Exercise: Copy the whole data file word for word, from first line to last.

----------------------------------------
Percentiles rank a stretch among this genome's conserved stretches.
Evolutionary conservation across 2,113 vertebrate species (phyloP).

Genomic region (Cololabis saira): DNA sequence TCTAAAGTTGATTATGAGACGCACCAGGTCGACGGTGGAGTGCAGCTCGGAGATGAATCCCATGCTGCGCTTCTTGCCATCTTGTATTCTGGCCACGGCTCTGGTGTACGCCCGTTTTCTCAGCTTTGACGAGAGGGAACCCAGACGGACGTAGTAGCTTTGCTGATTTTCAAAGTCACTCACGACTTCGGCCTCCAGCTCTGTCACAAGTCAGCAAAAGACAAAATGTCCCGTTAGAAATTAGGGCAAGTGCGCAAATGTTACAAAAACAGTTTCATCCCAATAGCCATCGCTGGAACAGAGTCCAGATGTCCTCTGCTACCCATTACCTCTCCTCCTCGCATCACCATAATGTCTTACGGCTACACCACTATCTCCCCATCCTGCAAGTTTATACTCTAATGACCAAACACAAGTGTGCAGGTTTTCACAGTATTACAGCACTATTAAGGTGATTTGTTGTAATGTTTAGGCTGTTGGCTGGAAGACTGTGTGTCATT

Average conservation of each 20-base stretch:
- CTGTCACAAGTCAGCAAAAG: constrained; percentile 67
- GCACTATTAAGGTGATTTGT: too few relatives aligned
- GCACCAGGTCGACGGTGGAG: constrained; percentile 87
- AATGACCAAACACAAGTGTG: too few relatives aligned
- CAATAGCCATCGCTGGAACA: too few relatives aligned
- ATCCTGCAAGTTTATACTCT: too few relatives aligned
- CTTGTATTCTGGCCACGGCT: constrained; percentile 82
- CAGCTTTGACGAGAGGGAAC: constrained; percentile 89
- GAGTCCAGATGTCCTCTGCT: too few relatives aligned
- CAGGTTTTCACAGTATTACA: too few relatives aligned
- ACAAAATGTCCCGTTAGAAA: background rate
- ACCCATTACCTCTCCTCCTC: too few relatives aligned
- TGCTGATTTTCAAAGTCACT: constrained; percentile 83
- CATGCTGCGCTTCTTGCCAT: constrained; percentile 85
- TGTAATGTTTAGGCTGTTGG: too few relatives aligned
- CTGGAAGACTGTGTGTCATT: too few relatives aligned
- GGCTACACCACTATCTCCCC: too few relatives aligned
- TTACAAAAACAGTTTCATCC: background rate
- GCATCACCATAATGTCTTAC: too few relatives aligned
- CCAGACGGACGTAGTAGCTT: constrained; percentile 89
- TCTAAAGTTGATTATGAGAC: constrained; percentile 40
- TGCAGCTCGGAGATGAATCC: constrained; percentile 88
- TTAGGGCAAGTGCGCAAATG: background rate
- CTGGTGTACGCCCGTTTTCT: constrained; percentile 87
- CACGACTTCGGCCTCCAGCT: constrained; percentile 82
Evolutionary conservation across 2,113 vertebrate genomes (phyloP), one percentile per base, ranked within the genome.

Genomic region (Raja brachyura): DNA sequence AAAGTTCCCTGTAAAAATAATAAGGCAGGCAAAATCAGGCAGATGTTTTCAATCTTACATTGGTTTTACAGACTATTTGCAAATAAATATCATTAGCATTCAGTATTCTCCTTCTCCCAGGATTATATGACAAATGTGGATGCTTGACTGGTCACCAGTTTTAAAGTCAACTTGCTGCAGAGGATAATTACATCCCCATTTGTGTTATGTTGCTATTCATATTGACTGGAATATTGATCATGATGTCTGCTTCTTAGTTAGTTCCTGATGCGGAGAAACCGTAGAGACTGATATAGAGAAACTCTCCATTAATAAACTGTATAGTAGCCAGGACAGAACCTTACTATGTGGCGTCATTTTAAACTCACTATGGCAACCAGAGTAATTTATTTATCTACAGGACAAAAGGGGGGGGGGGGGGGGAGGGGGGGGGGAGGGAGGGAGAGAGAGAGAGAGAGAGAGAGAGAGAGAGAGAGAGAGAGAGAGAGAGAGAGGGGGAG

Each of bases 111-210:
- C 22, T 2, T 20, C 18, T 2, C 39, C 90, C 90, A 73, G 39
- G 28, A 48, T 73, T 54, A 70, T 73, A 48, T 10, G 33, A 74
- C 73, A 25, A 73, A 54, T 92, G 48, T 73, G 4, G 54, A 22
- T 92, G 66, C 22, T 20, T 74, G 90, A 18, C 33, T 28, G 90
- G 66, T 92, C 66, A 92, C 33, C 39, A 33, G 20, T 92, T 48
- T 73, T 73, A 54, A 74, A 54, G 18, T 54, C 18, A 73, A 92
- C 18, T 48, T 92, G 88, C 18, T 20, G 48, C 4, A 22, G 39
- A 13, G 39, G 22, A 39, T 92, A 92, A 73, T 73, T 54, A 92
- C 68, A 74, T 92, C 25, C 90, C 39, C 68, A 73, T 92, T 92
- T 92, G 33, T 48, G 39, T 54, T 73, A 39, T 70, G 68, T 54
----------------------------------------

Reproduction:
Percentiles rank a stretch among this genome's conserved stretches.
Evolutionary conservation across 2,113 vertebrate species (phyloP).

Genomic region (Cololabis saira): DNA sequence TCTAAAGTTGATTATGAGACGCACCAGGTCGACGGTGGAGTGCAGCTCGGAGATGAATCCCATGCTGCGCTTCTTGCCATCTTGTATTCTGGCCACGGCTCTGGTGTACGCCCGTTTTCTCAGCTTTGACGAGAGGGAACCCAGACGGACGTAGTAGCTTTGCTGATTTTCAAAGTCACTCACGACTTCGGCCTCCAGCTCTGTCACAAGTCAGCAAAAGACAAAATGTCCCGTTAGAAATTAGGGCAAGTGCGCAAATGTTACAAAAACAGTTTCATCCCAATAGCCATCGCTGGAACAGAGTCCAGATGTCCTCTGCTACCCATTACCTCTCCTCCTCGCATCACCATAATGTCTTACGGCTACACCACTATCTCCCCATCCTGCAAGTTTATACTCTAATGACCAAACACAAGTGTGCAGGTTTTCACAGTATTACAGCACTATTAAGGTGATTTGTTGTAATGTTTAGGCTGTTGGCTGGAAGACTGTGTGTCATT

Average conservation of each 20-base stretch:
- CTGTCACAAGTCAGCAAAAG: constrained; percentile 67
- GCACTATTAAGGTGATTTGT: too few relatives aligned
- GCACCAGGTCGACGGTGGAG: constrained; percentile 87
- AATGACCAAACACAAGTGTG: too few relatives aligned
- CAATAGCCATCGCTGGAACA: too few relatives aligned
- ATCCTGCAAGTTTATACTCT: too few relatives aligned
- CTTGTATTCTGGCCACGGCT: constrained; percentile 82
- CAGCTTTGACGAGAGGGAAC: constrained; percentile 89
- GAGTCCAGATGTCCTCTGCT: too few relatives aligned
- CAGGTTTTCACAGTATTACA: too few relatives aligned
- ACAAAATGTCCCGTTAGAAA: background rate
- ACCCATTACCTCTCCTCCTC: too few relatives aligned
- TGCTGATTTTCAAAGTCACT: constrained; percentile 83
- CATGCTGCGCTTCTTGCCAT: constrained; percentile 85
- TGTAATGTTTAGGCTGTTGG: too few relatives aligned
- CTGGAAGACTGTGTGTCATT: too few relatives aligned
- GGCTACACCACTATCTCCCC: too few relatives aligned
- TTACAAAAACAGTTTCATCC: background rate
- GCATCACCATAATGTCTTAC: too few relatives aligned
- CCAGACGGACGTAGTAGCTT: constrained; percentile 89
- TCTAAAGTTGATTATGAGAC: constrained; percentile 40
- TGCAGCTCGGAGATGAATCC: constrained; percentile 88
- TTAGGGCAAGTGCGCAAATG: background rate
- CTGGTGTACGCCCGTTTTCT: constrained; percentile 87
- CACGACTTCGGCCTCCAGCT: constrained; percentile 82
Evolutionary conservation across 2,113 vertebrate genomes (phyloP), one percentile per base, ranked within the genome.

Genomic region (Raja brachyura): DNA sequence AAAGTTCCCTGTAAAAATAATAAGGCAGGCAAAATCAGGCAGATGTTTTCAATCTTACATTGGTTTTACAGACTATTTGCAAATAAATATCATTAGCATTCAGTATTCTCCTTCTCCCAGGATTATATGACAAATGTGGATGCTTGACTGGTCACCAGTTTTAAAGTCAACTTGCTGCAGAGGATAATTACATCCCCATTTGTGTTATGTTGCTATTCATATTGACTGGAATATTGATCATGATGTCTGCTTCTTAGTTAGTTCCTGATGCGGAGAAACCGTAGAGACTGATATAGAGAAACTCTCCATTAATAAACTGTATAGTAGCCAGGACAGAACCTTACTATGTGGCGTCATTTTAAACTCACTATGGCAACCAGAGTAATTTATTTATCTACAGGACAAAAGGGGGGGGGGGGGGGGAGGGGGGGGGGAGGGAGGGAGAGAGAGAGAGAGAGAGAGAGAGAGAGAGAGAGAGAGAGAGAGAGAGAGAGGGGGAG

Each of bases 111-210:
- C 22, T 2, T 20, C 18, T 2, C 39, C 90, C 90, A 73, G 39
- G 28, A 48, T 73, T 54, A 70, T 73, A 48, T 10, G 33, A 74
- C 73, A 25, A 73, A 54, T 92, G 48, T 73, G 4, G 54, A 22
- T 92, G 66, C 22, T 20, T 74, G 90, A 18, C 33, T 28, G 90
- G 66, T 92, C 66, A 92, C 33, C 39, A 33, G 20, T 92, T 48
- T 73, T 73, A 54, A 74, A 54, G 18, T 54, C 18, A 73, A 92
- C 18, T 48, T 92, G 88, C 18, T 20, G 48, C 4, A 22, G 39
- A 13, G 39, G 22, A 39, T 92, A 92, A 73, T 73, T 54, A 92
- C 68, A 74, T 92, C 25, C 90, C 39, C 68, A 73, T 92, T 92
- T 92, G 33, T 48, G 39, T 54, T 73, A 39, T 70, G 68, T 54